From the time I got a smartphone in the eighth grade, my dad has consistently nagged me for spending too much time on it. “Be here now,” he’d remind me. I’ve always responded to this comment in a way that’s common among my age group, asking him, “what do you expect of me? I’m an impressionable and curious young adult who was given infinite information at my fingertips during one of the most critical times in my cognitive development. At this point, the material world pales in comparison to the fantastical possibilities of the internet,” or something along those lines. While this may be true, at the risk of agreeing with my dad, I’m afraid he’s right. Far too often, I am not “here now,” but instead a victim to the allure of social media.

According to a study done by the U.S. National Institutes of Health, participants who used social media the most were 2.7 times more likely to be depressed than those who used it the least. Theories attempting to explain this phenomena range from experiencing a fear of missing out (FOMO), problems with balancing online and virtual relationships, social comparison with followers and cyberbullying. In another study on social media and its impact on mental health disorders for teens, researchers found that the rate of young adults experiencing serious psychological distress in the previous 30 days increased 71 percent from 2008-2017, coinciding with the rise of social media.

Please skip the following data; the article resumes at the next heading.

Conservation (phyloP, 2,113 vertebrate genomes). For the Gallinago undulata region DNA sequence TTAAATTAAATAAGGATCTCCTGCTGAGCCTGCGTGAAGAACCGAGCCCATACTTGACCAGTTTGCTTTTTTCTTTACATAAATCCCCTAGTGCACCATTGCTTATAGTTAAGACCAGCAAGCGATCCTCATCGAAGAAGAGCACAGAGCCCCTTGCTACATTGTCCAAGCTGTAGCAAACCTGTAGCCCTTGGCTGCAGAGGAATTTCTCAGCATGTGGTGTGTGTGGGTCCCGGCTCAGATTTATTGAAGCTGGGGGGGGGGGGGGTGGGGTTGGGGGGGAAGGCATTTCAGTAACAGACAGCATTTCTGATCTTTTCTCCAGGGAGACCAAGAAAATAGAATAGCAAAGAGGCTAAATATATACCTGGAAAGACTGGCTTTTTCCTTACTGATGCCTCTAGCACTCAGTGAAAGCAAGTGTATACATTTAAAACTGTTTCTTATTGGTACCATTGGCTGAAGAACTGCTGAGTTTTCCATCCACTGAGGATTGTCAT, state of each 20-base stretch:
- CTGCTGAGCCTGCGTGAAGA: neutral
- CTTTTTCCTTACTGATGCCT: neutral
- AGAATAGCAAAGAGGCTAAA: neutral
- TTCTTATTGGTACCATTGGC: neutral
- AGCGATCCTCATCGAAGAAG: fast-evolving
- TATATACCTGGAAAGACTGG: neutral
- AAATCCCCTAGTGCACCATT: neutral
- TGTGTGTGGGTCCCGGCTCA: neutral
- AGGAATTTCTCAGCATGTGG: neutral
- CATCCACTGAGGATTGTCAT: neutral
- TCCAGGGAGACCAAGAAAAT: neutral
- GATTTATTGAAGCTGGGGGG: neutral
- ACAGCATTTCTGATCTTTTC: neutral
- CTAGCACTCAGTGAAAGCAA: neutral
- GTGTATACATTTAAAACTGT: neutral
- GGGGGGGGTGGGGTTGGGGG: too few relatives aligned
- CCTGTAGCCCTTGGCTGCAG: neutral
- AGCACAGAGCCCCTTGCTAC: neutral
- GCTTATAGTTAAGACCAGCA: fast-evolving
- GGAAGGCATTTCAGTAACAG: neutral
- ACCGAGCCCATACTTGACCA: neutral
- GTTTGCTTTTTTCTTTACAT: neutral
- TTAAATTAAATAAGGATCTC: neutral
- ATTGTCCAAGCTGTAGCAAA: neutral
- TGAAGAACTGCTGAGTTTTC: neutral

While these statistics are troubling, I cannot confidently say that social media use has increased long-lasting feelings of depression or anxiety within me. I am certain, however, that social media makes me feel really physically and mentally terrible when I’m on it.